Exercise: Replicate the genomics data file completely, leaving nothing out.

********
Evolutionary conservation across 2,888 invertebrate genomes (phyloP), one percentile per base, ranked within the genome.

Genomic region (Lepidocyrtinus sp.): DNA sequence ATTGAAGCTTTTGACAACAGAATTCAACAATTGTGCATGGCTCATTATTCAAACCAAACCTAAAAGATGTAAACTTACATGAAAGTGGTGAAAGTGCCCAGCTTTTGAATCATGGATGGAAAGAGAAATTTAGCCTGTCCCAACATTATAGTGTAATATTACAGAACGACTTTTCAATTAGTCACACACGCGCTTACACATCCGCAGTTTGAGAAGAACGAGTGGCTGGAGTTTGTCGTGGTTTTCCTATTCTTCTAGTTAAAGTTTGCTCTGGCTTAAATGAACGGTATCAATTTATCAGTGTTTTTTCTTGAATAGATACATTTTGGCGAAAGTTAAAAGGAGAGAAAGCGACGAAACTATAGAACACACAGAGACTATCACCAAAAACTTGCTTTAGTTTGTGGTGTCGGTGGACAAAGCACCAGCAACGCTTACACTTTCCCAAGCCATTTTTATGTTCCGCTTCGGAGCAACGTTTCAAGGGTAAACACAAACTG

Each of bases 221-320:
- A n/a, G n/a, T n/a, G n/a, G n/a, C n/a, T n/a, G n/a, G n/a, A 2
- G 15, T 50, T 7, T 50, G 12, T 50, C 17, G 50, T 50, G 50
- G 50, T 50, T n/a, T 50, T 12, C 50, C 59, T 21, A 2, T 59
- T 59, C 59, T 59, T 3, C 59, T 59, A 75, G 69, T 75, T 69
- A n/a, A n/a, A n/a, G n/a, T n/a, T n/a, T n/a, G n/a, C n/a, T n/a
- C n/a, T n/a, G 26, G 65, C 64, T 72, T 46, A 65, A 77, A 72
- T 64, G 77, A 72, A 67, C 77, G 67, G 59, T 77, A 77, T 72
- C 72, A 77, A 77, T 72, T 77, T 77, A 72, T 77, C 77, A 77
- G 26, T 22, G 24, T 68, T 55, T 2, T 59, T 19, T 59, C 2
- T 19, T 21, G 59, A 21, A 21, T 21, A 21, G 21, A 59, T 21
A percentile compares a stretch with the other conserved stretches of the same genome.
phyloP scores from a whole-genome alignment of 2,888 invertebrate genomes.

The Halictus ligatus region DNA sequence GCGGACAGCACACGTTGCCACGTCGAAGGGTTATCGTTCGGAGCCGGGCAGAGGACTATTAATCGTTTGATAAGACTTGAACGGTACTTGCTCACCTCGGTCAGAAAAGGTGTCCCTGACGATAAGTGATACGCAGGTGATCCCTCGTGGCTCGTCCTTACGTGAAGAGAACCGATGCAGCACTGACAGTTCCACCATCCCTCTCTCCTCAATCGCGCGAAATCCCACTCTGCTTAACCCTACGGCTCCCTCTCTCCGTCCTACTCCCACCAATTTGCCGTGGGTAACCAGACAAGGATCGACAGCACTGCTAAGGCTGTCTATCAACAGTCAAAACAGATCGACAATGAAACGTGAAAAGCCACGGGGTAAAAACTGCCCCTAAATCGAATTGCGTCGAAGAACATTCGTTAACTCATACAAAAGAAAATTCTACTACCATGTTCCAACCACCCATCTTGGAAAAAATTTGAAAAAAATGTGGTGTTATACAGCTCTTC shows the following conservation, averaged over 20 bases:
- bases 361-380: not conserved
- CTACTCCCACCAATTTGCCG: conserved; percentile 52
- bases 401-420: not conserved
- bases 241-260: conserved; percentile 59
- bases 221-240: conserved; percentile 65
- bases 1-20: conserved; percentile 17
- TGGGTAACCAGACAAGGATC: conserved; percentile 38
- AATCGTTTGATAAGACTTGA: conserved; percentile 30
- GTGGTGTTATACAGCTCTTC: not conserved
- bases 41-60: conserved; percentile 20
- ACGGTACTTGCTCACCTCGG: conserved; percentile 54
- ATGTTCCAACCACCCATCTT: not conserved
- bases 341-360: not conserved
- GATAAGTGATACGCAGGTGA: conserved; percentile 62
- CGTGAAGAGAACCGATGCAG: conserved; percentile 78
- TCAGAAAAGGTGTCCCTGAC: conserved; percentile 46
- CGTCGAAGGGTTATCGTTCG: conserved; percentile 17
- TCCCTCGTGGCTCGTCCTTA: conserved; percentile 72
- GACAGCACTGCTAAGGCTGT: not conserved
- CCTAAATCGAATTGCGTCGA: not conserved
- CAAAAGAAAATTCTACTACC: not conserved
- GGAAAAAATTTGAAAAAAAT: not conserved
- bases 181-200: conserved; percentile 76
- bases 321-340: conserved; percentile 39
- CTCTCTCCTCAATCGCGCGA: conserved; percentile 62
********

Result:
Evolutionary conservation across 2,888 invertebrate genomes (phyloP), one percentile per base, ranked within the genome.

Genomic region (Lepidocyrtinus sp.): DNA sequence ATTGAAGCTTTTGACAACAGAATTCAACAATTGTGCATGGCTCATTATTCAAACCAAACCTAAAAGATGTAAACTTACATGAAAGTGGTGAAAGTGCCCAGCTTTTGAATCATGGATGGAAAGAGAAATTTAGCCTGTCCCAACATTATAGTGTAATATTACAGAACGACTTTTCAATTAGTCACACACGCGCTTACACATCCGCAGTTTGAGAAGAACGAGTGGCTGGAGTTTGTCGTGGTTTTCCTATTCTTCTAGTTAAAGTTTGCTCTGGCTTAAATGAACGGTATCAATTTATCAGTGTTTTTTCTTGAATAGATACATTTTGGCGAAAGTTAAAAGGAGAGAAAGCGACGAAACTATAGAACACACAGAGACTATCACCAAAAACTTGCTTTAGTTTGTGGTGTCGGTGGACAAAGCACCAGCAACGCTTACACTTTCCCAAGCCATTTTTATGTTCCGCTTCGGAGCAACGTTTCAAGGGTAAACACAAACTG

Each of bases 221-320:
- A n/a, G n/a, T n/a, G n/a, G n/a, C n/a, T n/a, G n/a, G n/a, A 2
- G 15, T 50, T 7, T 50, G 12, T 50, C 17, G 50, T 50, G 50
- G 50, T 50, T n/a, T 50, T 12, C 50, C 59, T 21, A 2, T 59
- T 59, C 59, T 59, T 3, C 59, T 59, A 75, G 69, T 75, T 69
- A n/a, A n/a, A n/a, G n/a, T n/a, T n/a, T n/a, G n/a, C n/a, T n/a
- C n/a, T n/a, G 26, G 65, C 64, T 72, T 46, A 65, A 77, A 72
- T 64, G 77, A 72, A 67, C 77, G 67, G 59, T 77, A 77, T 72
- C 72, A 77, A 77, T 72, T 77, T 77, A 72, T 77, C 77, A 77
- G 26, T 22, G 24, T 68, T 55, T 2, T 59, T 19, T 59, C 2
- T 19, T 21, G 59, A 21, A 21, T 21, A 21, G 21, A 59, T 21
A percentile compares a stretch with the other conserved stretches of the same genome.
phyloP scores from a whole-genome alignment of 2,888 invertebrate genomes.

The Halictus ligatus region DNA sequence GCGGACAGCACACGTTGCCACGTCGAAGGGTTATCGTTCGGAGCCGGGCAGAGGACTATTAATCGTTTGATAAGACTTGAACGGTACTTGCTCACCTCGGTCAGAAAAGGTGTCCCTGACGATAAGTGATACGCAGGTGATCCCTCGTGGCTCGTCCTTACGTGAAGAGAACCGATGCAGCACTGACAGTTCCACCATCCCTCTCTCCTCAATCGCGCGAAATCCCACTCTGCTTAACCCTACGGCTCCCTCTCTCCGTCCTACTCCCACCAATTTGCCGTGGGTAACCAGACAAGGATCGACAGCACTGCTAAGGCTGTCTATCAACAGTCAAAACAGATCGACAATGAAACGTGAAAAGCCACGGGGTAAAAACTGCCCCTAAATCGAATTGCGTCGAAGAACATTCGTTAACTCATACAAAAGAAAATTCTACTACCATGTTCCAACCACCCATCTTGGAAAAAATTTGAAAAAAATGTGGTGTTATACAGCTCTTC shows the following conservation, averaged over 20 bases:
- bases 361-380: not conserved
- CTACTCCCACCAATTTGCCG: conserved; percentile 52
- bases 401-420: not conserved
- bases 241-260: conserved; percentile 59
- bases 221-240: conserved; percentile 65
- bases 1-20: conserved; percentile 17
- TGGGTAACCAGACAAGGATC: conserved; percentile 38
- AATCGTTTGATAAGACTTGA: conserved; percentile 30
- GTGGTGTTATACAGCTCTTC: not conserved
- bases 41-60: conserved; percentile 20
- ACGGTACTTGCTCACCTCGG: conserved; percentile 54
- ATGTTCCAACCACCCATCTT: not conserved
- bases 341-360: not conserved
- GATAAGTGATACGCAGGTGA: conserved; percentile 62
- CGTGAAGAGAACCGATGCAG: conserved; percentile 78
- TCAGAAAAGGTGTCCCTGAC: conserved; percentile 46
- CGTCGAAGGGTTATCGTTCG: conserved; percentile 17
- TCCCTCGTGGCTCGTCCTTA: conserved; percentile 72
- GACAGCACTGCTAAGGCTGT: not conserved
- CCTAAATCGAATTGCGTCGA: not conserved
- CAAAAGAAAATTCTACTACC: not conserved
- GGAAAAAATTTGAAAAAAAT: not conserved
- bases 181-200: conserved; percentile 76
- bases 321-340: conserved; percentile 39
- CTCTCTCCTCAATCGCGCGA: conserved; percentile 62